Television is far from the only way to advertise during the game these days, so at $4.5 million for 30 seconds, is it still worth it?

Here & Now’s media analyst John Carroll joins host Lisa Mullins to discuss that question and some of this year’s ads.

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NPR Story
12:29 pm
Wed January 28, 2015

Brisket Shortage Has BBQ Lovers Gnashing Their Teeth

Drought conditions are forcing ranchers to thin their cattle herds, and that means there’s a shortage of brisket, the front-end cut of beef that’s emblematic of Texas barbecue.

Texas Monthly barbecue editor Daniel Vaughn tells Here & Now’s Jeremy Hobson that higher commodity prices have even forced one best-in-state barbecue restaurant to close down recently.

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The Two-Way
10:40 am
Wed January 28, 2015

2 Israeli Soldiers Killed In Attack Near Lebanese Border

Originally published on Wed January 28, 2015 1:00 pm

Two Israeli soldiers were killed and seven others were wounded during an attack near the Lebanese border on Wednesday.

Hezbollah, a long time Israeli rival in Lebanon, claimed responsibility for the attack and Israel told the United Nations that it would take necessary steps to defend itself.

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Shots - Health News
10:02 am
Wed January 28, 2015

Is It OK To Pay Pregnant Women To Stop Smoking?

Smoking during pregnancy increases the risk of premature birth, stillbirth and infant death.
iStockphoto

Originally published on Wed January 28, 2015 12:42 pm

Women who smoke while they're pregnant are more likely to have health problems, and their babies are at risk, too. But attempts to get women to stop smoking while pregnant usually fail.

When pregnant women in Scotland got paid to quit, 23 percent of them managed to stop smoking, compared with 9 percent who quit after they got counseling, support calls and free nicotine replacement therapy, according to a study published Tuesday in The BMJ.

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The Two-Way
9:36 am
Wed January 28, 2015

Judge Throws Out Friendship 9's Civil Rights-Era Conviction

Five members of the Friendship Nine — Willie Thomas Massey (from left), Willie McCleod, James Wells, Clarence Graham and David Williamson Jr. — sit at the counter of the Five & Dine restaurant in Rock Hill, S.C., on Dec. 17. A judge in South Carolina has thrown out the convictions of the nine black men who integrated a whites-only lunch counter in 1961.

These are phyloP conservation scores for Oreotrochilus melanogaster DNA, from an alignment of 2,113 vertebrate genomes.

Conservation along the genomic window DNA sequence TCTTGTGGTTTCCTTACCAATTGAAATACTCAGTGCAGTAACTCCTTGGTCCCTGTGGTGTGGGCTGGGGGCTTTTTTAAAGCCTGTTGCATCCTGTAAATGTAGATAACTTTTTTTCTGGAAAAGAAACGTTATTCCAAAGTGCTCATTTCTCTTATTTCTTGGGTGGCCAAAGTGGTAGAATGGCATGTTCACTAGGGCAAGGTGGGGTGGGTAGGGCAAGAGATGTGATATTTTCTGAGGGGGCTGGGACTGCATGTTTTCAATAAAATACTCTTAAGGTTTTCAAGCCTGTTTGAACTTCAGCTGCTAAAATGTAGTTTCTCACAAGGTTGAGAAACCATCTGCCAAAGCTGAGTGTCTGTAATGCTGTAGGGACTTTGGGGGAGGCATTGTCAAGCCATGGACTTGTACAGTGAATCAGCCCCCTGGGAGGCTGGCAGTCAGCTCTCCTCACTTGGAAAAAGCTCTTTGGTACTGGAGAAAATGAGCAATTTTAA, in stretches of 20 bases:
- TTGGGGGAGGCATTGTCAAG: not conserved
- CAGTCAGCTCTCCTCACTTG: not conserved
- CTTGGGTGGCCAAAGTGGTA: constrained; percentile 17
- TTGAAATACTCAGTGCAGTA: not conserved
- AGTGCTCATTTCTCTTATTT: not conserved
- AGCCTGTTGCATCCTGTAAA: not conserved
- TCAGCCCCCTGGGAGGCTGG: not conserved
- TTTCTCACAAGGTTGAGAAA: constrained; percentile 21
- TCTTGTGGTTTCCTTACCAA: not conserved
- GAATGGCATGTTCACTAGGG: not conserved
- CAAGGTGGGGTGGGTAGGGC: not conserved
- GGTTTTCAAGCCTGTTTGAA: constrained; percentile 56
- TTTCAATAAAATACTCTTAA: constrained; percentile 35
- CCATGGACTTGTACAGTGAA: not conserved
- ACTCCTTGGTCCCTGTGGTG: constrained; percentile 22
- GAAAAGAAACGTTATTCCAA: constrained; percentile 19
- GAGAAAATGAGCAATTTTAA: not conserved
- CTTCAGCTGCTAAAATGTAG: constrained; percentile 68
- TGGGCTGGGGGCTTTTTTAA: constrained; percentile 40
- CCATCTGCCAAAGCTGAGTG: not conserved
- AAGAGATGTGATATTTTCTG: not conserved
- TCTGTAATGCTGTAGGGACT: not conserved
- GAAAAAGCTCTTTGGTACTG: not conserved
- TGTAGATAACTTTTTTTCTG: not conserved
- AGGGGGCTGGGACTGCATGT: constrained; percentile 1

Jason Miczek Reuters/Landov

Originally published on Wed January 28, 2015 1:04 pm

Updated at 2:28 p.m. ET

A judge in South Carolina has thrown out the convictions of the Friendship Nine, nine black men who integrated a whites-only lunch counter in 1961, at the peak of the civil rights movement.

"We cannot rewrite history, but we can right history," Judge John C. Hayes III said before signing the order that vacated their trespassing convictions. (Hayes is the nephew of the judge who handed down the original sentence.) The prosecutor apologized to the eight surviving members of the Friendship Nine who were in the courtroom.

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The Salt
9:08 am
Wed January 28, 2015

Why Dump Treated Wastewater When You Could Make Beer With It?

Clean Water Services held a brewing competition in Sept. 2014, inviting 13 homebrewers to make beer from its purified wastewater (as well as water from other sources). Now the company is asking the state for permission for brewers to use its wastewater product exclusively to make beer.
Courtesy of Clean Water Services

Just when we thought craft beer couldn't get any zanier, we learn that Oregonians want to make it with treated wastewater.

Clean Water Services of Hillsboro says it has an advanced treatment process that can turn sewage into drinking water. The company, which runs four wastewater treatment plants in the Portland metro area, wants to show off its "high-purity" system by turning recycled wastewater into beer.

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Goats and Soda
8:57 am
Wed January 28, 2015

Mr. Taxi Driver, You Are GOING TOO FAST!!!!

One of five stickers pasted in Kenyan passenger vans as part of a Georgetown University study to promote safe driving.
Courtesy of Georgetown University

Originally published on Wed January 28, 2015 1:17 pm

The worst traffic accident I've ever seen happened on a highway in Kenya.

A friend and I were returning to Nairobi from Lake Naivasha when the cars in front of us came to a halt. I pulled onto the shoulder and spotted a 15-passenger van — a matatu in local speak — on its side, split open like a coconut. Another matatu was sideways in a ditch, its front end smashed inward. People were stopping, getting out of their vehicles and rushing to help.

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The Two-Way
7:59 am
Wed January 28, 2015

Mexico Officially Declares 43 Missing Students Dead

A relative holding a picture of one of the missing students, wipes a tear from her face during a press conference in Mexico, City.
Eduardo Verdugo AP

Mexico's attorney general made it official last night: The 43 college students who went missing last fall are dead.